Steamboat, CPW officials to discuss when Yampa River closure could lift
High temperatures initially closed the river in July, and flows are still below benchmarks laid out by the city.
The Yampa River has been closed to commercial outfitters and recreational users for nearly three months now, and flows are still much lower than the nearly 120-year average for this time of year.
On Sunday morning, the Yampa was flowing at about 72 cubic feet per second, which is actually higher than the 63 cfs flowing on this day last year. But water experts say comparing single years doesn’t reveal much because factors like strategic water releases can vary so much year over year.
When looking at the entire period of record for the Yampa River through Steamboat Springs, including data that dates back to 1904, the average for Oct. 3 is 123 cfs.
“Although last week’s rain provided a little bump, the Yampa River flows through town are still far below average for this time of year,” said Julie Baxter, water resources manager for the city of Steamboat Springs. “We’re at 72 cfs, so the river is flowing a little more than half its average for this date.”
The Yampa Valley and most of the West are dealing with a decadeslong drought with no end in sight, and despite strong rain in September — more than 3 inches of precipitation, the most of any month this year — drought will persist.
Baxter said city staff are meeting with Colorado Parks and Wildlife officials Monday to discuss river conditions and the recreational closure.
“The city will follow municipal code and CPW recommendations in determining when to lift the closure,” Baxter said.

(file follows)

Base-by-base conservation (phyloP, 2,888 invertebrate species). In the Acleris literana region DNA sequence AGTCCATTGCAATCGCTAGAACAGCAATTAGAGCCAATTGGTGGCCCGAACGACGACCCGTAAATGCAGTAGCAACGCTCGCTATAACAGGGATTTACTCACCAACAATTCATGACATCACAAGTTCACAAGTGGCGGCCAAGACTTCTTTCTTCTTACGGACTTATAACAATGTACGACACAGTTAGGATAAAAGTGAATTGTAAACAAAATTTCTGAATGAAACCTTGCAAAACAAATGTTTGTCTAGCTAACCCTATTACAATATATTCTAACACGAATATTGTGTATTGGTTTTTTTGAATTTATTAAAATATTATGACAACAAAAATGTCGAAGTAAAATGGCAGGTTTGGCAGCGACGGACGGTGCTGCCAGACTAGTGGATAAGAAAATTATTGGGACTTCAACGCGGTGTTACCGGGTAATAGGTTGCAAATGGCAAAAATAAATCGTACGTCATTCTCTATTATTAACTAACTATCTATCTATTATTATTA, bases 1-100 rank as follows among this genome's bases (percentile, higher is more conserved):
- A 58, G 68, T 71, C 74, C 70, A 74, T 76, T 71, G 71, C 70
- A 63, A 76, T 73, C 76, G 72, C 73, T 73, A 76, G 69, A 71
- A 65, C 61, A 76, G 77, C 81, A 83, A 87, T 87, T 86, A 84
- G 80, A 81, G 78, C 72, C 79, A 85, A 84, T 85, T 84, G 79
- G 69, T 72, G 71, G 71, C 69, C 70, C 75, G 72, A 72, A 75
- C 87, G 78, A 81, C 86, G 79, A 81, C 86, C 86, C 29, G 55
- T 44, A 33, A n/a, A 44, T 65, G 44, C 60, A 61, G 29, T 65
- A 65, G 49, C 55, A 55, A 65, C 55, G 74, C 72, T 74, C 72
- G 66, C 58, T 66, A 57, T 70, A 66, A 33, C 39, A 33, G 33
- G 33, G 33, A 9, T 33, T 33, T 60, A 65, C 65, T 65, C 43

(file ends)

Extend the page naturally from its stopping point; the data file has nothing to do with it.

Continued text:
City regulations state that the river may be closed if flows drop below 85 cfs, dissolved oxygen in the water is less than 6 milligrams per liter or if the water temperature rises above 75 degrees for two consecutive days. On Sunday afternoon, the river was about 57 degrees at the measurement station on the Fifth Street Bridge.
The latest update from the U.S. Drought Monitor has nearly all of Routt County in “extreme drought,” which is the second highest level of drought recorded, though this is actually a step down from the “exceptional drought” that most of the county was in earlier this year.
Erin Light, Division 6 engineer with the Colorado Division of Water Resources, said there are several factors she looks at to try to get an early look at what next summer may look like in terms of water.
“Predictions are already showing a dry 2022, so this is not promising, but there are several factors that would make for a good season next year,” Light said in an email. “Moisture this fall to boost the soil moisture profile, average or near average snowpack, spring precipitation and summer monsoonal rain.”
Light said is it much too early to tell how next spring and summer with shape up in terms of water, but while the recent rain has been welcome, it has been far from enough to pull the area out of drought.
Still, soil moistures are looking better now than they did this time last year.
In October 2020, Northwest Colorado had some of the driest soil in the U.S., with much of the area, including Routt County, estimated as being in the top 1% for lowest soil moisture, according to the National Weather Service’s Climate Predication Center.
But that same measurement for September of this year shows that while still dry, other parts of the country, such as in Northern California, are in a worse spot.
Soil moisture is measured by calculating the depth of water within 1 cubic meter of soil and is displayed in millimeters of water per meter of soil. Last year, the Yampa Valley was about 80 mm/m below normal, where this year it is about 20 mm/m below normal. Part of North Routt County has normal soil moisture readings, according to the September update from the prediction center.
But Baxter said soil is still dry, and reservoirs are at really low levels.
“The winter weather that will help with river health and drought conditions are about average snow precipitation, cold temperatures that help the snow to accumulate and a cool spring that results in a slow runoff,” Baxter said. “However, even a really big snow year this winter will likely only interrupt drought conditions temporarily. We need a few normal to big years back to back.”
To reach Dylan Anderson, call 970-871-4247 or email danderson@SteamboatPilot.com.
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